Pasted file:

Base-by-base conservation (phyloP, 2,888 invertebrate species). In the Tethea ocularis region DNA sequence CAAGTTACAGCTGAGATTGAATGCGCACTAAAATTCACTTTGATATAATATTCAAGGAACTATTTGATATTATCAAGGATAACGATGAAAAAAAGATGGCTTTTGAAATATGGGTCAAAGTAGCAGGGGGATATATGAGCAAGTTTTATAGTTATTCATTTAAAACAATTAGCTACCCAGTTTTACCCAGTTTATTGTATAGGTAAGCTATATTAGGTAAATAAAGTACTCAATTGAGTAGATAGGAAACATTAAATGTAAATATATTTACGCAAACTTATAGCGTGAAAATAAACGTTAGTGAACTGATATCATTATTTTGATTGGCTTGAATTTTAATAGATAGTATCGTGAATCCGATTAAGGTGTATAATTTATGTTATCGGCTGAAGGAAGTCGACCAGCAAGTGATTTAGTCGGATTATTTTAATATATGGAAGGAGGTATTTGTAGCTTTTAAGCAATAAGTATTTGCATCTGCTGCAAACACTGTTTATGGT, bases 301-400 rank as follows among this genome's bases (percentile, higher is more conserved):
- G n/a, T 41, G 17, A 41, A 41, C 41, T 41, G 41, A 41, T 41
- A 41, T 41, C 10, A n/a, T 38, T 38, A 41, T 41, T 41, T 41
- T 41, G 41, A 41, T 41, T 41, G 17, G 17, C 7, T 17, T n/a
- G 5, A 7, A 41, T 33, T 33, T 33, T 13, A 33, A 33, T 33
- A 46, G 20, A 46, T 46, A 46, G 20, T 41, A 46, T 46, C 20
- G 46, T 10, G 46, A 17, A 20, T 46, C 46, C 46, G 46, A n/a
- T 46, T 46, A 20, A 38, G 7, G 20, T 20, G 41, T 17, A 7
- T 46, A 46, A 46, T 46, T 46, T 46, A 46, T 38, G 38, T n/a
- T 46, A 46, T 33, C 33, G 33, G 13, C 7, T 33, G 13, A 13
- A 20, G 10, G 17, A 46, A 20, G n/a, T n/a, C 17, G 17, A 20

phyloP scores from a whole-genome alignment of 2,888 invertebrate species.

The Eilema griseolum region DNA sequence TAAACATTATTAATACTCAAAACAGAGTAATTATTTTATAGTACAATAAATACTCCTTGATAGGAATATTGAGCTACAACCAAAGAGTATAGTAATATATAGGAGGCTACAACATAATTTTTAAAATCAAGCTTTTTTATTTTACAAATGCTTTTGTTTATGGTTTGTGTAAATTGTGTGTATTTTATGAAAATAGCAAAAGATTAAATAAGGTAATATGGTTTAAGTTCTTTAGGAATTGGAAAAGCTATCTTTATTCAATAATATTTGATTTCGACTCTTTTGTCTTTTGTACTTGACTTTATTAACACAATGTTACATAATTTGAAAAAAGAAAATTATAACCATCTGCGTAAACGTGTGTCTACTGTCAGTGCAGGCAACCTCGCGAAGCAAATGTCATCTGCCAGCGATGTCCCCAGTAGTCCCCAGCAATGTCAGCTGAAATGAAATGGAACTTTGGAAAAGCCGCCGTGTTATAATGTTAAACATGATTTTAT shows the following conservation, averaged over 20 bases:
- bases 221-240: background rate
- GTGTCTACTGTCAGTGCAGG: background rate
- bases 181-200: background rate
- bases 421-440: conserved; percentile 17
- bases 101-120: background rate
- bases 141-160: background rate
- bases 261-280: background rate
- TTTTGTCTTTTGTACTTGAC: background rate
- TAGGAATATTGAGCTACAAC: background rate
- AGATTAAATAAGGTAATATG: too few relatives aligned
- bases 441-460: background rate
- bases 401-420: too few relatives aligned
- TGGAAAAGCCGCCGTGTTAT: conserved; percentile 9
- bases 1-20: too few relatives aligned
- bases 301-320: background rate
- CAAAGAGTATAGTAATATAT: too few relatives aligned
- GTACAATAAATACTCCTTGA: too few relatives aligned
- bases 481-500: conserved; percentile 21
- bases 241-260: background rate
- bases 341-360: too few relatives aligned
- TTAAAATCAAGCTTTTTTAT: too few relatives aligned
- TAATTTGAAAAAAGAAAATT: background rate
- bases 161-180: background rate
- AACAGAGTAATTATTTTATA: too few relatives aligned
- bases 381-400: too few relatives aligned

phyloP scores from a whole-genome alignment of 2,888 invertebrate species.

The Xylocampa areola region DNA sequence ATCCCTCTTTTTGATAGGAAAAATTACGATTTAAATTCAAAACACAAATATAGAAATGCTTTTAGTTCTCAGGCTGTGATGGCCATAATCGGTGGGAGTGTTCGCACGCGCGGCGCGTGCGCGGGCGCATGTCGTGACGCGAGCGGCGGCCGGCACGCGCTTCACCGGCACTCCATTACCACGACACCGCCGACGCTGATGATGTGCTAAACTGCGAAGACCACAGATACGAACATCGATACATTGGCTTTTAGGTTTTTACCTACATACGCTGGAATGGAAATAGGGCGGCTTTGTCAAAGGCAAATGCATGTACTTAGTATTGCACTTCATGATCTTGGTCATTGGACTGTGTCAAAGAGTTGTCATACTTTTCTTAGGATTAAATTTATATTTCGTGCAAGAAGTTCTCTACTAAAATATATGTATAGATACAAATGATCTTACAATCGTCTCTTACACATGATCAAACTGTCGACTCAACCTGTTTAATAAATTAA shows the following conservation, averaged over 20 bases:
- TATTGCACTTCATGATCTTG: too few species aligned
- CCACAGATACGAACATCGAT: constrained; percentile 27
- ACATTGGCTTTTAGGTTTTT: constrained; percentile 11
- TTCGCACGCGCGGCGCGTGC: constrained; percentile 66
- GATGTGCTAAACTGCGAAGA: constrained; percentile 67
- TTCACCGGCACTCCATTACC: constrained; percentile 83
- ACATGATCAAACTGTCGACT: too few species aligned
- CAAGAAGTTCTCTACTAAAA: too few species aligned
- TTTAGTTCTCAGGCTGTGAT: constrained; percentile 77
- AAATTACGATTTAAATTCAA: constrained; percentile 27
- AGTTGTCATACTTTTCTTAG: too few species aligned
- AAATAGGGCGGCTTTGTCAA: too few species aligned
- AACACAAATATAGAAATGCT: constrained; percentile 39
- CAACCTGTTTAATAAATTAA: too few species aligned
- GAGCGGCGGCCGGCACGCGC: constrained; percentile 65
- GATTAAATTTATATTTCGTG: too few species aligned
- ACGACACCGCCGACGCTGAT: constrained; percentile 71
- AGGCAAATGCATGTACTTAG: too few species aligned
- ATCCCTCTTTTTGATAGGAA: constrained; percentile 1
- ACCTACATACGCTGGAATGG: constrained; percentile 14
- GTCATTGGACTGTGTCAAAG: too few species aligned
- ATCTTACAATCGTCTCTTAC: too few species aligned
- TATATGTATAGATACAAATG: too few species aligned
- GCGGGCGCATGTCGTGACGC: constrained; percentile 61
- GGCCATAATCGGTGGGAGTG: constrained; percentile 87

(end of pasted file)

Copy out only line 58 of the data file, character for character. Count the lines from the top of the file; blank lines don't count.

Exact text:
- AGGCAAATGCATGTACTTAG: too few species aligned